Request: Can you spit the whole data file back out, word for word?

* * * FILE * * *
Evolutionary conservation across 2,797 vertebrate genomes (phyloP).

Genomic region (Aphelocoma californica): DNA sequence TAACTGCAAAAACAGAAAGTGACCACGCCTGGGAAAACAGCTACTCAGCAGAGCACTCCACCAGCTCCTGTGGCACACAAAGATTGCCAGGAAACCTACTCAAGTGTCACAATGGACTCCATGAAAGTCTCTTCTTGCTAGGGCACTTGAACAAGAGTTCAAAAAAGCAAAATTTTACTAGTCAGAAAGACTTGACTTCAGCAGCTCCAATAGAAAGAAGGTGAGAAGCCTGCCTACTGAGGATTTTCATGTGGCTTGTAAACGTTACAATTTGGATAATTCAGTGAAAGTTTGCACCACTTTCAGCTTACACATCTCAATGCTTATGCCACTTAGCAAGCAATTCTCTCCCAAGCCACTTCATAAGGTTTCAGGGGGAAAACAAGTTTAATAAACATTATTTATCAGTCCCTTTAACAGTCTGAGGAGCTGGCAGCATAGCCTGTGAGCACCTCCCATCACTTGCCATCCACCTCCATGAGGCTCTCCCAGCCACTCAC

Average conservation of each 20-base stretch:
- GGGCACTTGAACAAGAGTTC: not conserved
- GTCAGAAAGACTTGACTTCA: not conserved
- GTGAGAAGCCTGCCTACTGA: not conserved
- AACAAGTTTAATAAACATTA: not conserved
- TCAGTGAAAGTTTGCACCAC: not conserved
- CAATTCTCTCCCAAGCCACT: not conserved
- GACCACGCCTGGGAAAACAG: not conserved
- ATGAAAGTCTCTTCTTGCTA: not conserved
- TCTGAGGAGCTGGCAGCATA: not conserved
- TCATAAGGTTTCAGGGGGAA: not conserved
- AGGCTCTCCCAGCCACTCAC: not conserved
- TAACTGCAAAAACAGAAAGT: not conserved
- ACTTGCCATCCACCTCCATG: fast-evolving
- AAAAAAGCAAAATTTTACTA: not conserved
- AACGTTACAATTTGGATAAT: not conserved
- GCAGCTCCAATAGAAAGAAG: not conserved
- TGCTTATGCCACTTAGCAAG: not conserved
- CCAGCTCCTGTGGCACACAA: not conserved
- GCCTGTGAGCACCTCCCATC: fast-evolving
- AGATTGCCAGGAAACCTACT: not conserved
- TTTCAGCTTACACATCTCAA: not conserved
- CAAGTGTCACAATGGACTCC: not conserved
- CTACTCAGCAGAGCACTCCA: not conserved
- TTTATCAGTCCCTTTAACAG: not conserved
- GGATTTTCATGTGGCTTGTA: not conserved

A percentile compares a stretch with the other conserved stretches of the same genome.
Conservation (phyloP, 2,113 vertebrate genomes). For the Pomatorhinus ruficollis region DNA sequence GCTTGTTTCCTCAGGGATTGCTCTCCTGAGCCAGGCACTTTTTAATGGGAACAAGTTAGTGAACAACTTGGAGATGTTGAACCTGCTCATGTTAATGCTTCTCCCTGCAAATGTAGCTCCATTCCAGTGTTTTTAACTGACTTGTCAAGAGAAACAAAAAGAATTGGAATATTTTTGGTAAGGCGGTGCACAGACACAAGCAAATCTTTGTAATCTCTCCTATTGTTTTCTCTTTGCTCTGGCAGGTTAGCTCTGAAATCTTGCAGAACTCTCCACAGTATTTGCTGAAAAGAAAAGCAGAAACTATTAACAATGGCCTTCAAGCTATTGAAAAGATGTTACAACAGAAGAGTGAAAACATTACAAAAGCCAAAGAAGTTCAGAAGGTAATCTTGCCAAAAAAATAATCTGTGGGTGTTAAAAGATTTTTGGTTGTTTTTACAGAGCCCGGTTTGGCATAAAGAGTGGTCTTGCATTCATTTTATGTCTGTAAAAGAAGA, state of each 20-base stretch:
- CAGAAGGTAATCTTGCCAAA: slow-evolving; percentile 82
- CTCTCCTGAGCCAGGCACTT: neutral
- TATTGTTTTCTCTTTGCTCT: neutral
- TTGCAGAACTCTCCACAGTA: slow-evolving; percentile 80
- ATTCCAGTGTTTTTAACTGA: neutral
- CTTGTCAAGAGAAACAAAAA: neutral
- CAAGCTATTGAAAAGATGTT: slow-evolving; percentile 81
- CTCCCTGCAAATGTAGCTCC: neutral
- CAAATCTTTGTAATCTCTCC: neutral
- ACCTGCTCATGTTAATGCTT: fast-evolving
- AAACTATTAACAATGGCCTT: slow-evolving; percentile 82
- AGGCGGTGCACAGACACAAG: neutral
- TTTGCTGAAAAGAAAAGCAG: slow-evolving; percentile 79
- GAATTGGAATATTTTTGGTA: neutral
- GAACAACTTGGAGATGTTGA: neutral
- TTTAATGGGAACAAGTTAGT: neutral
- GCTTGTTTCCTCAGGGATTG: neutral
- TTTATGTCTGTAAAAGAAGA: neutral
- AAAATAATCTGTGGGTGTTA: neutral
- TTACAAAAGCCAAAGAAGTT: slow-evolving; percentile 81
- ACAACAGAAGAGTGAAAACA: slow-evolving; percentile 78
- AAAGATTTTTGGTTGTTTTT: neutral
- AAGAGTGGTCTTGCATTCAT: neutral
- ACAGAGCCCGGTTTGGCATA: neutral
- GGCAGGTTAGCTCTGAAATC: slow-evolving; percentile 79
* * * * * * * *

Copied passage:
Evolutionary conservation across 2,797 vertebrate genomes (phyloP).

Genomic region (Aphelocoma californica): DNA sequence TAACTGCAAAAACAGAAAGTGACCACGCCTGGGAAAACAGCTACTCAGCAGAGCACTCCACCAGCTCCTGTGGCACACAAAGATTGCCAGGAAACCTACTCAAGTGTCACAATGGACTCCATGAAAGTCTCTTCTTGCTAGGGCACTTGAACAAGAGTTCAAAAAAGCAAAATTTTACTAGTCAGAAAGACTTGACTTCAGCAGCTCCAATAGAAAGAAGGTGAGAAGCCTGCCTACTGAGGATTTTCATGTGGCTTGTAAACGTTACAATTTGGATAATTCAGTGAAAGTTTGCACCACTTTCAGCTTACACATCTCAATGCTTATGCCACTTAGCAAGCAATTCTCTCCCAAGCCACTTCATAAGGTTTCAGGGGGAAAACAAGTTTAATAAACATTATTTATCAGTCCCTTTAACAGTCTGAGGAGCTGGCAGCATAGCCTGTGAGCACCTCCCATCACTTGCCATCCACCTCCATGAGGCTCTCCCAGCCACTCAC

Average conservation of each 20-base stretch:
- GGGCACTTGAACAAGAGTTC: not conserved
- GTCAGAAAGACTTGACTTCA: not conserved
- GTGAGAAGCCTGCCTACTGA: not conserved
- AACAAGTTTAATAAACATTA: not conserved
- TCAGTGAAAGTTTGCACCAC: not conserved
- CAATTCTCTCCCAAGCCACT: not conserved
- GACCACGCCTGGGAAAACAG: not conserved
- ATGAAAGTCTCTTCTTGCTA: not conserved
- TCTGAGGAGCTGGCAGCATA: not conserved
- TCATAAGGTTTCAGGGGGAA: not conserved
- AGGCTCTCCCAGCCACTCAC: not conserved
- TAACTGCAAAAACAGAAAGT: not conserved
- ACTTGCCATCCACCTCCATG: fast-evolving
- AAAAAAGCAAAATTTTACTA: not conserved
- AACGTTACAATTTGGATAAT: not conserved
- GCAGCTCCAATAGAAAGAAG: not conserved
- TGCTTATGCCACTTAGCAAG: not conserved
- CCAGCTCCTGTGGCACACAA: not conserved
- GCCTGTGAGCACCTCCCATC: fast-evolving
- AGATTGCCAGGAAACCTACT: not conserved
- TTTCAGCTTACACATCTCAA: not conserved
- CAAGTGTCACAATGGACTCC: not conserved
- CTACTCAGCAGAGCACTCCA: not conserved
- TTTATCAGTCCCTTTAACAG: not conserved
- GGATTTTCATGTGGCTTGTA: not conserved

A percentile compares a stretch with the other conserved stretches of the same genome.
Conservation (phyloP, 2,113 vertebrate genomes). For the Pomatorhinus ruficollis region DNA sequence GCTTGTTTCCTCAGGGATTGCTCTCCTGAGCCAGGCACTTTTTAATGGGAACAAGTTAGTGAACAACTTGGAGATGTTGAACCTGCTCATGTTAATGCTTCTCCCTGCAAATGTAGCTCCATTCCAGTGTTTTTAACTGACTTGTCAAGAGAAACAAAAAGAATTGGAATATTTTTGGTAAGGCGGTGCACAGACACAAGCAAATCTTTGTAATCTCTCCTATTGTTTTCTCTTTGCTCTGGCAGGTTAGCTCTGAAATCTTGCAGAACTCTCCACAGTATTTGCTGAAAAGAAAAGCAGAAACTATTAACAATGGCCTTCAAGCTATTGAAAAGATGTTACAACAGAAGAGTGAAAACATTACAAAAGCCAAAGAAGTTCAGAAGGTAATCTTGCCAAAAAAATAATCTGTGGGTGTTAAAAGATTTTTGGTTGTTTTTACAGAGCCCGGTTTGGCATAAAGAGTGGTCTTGCATTCATTTTATGTCTGTAAAAGAAGA, state of each 20-base stretch:
- CAGAAGGTAATCTTGCCAAA: slow-evolving; percentile 82
- CTCTCCTGAGCCAGGCACTT: neutral
- TATTGTTTTCTCTTTGCTCT: neutral
- TTGCAGAACTCTCCACAGTA: slow-evolving; percentile 80
- ATTCCAGTGTTTTTAACTGA: neutral
- CTTGTCAAGAGAAACAAAAA: neutral
- CAAGCTATTGAAAAGATGTT: slow-evolving; percentile 81
- CTCCCTGCAAATGTAGCTCC: neutral
- CAAATCTTTGTAATCTCTCC: neutral
- ACCTGCTCATGTTAATGCTT: fast-evolving
- AAACTATTAACAATGGCCTT: slow-evolving; percentile 82
- AGGCGGTGCACAGACACAAG: neutral
- TTTGCTGAAAAGAAAAGCAG: slow-evolving; percentile 79
- GAATTGGAATATTTTTGGTA: neutral
- GAACAACTTGGAGATGTTGA: neutral
- TTTAATGGGAACAAGTTAGT: neutral
- GCTTGTTTCCTCAGGGATTG: neutral
- TTTATGTCTGTAAAAGAAGA: neutral
- AAAATAATCTGTGGGTGTTA: neutral
- TTACAAAAGCCAAAGAAGTT: slow-evolving; percentile 81
- ACAACAGAAGAGTGAAAACA: slow-evolving; percentile 78
- AAAGATTTTTGGTTGTTTTT: neutral
- AAGAGTGGTCTTGCATTCAT: neutral
- ACAGAGCCCGGTTTGGCATA: neutral
- GGCAGGTTAGCTCTGAAATC: slow-evolving; percentile 79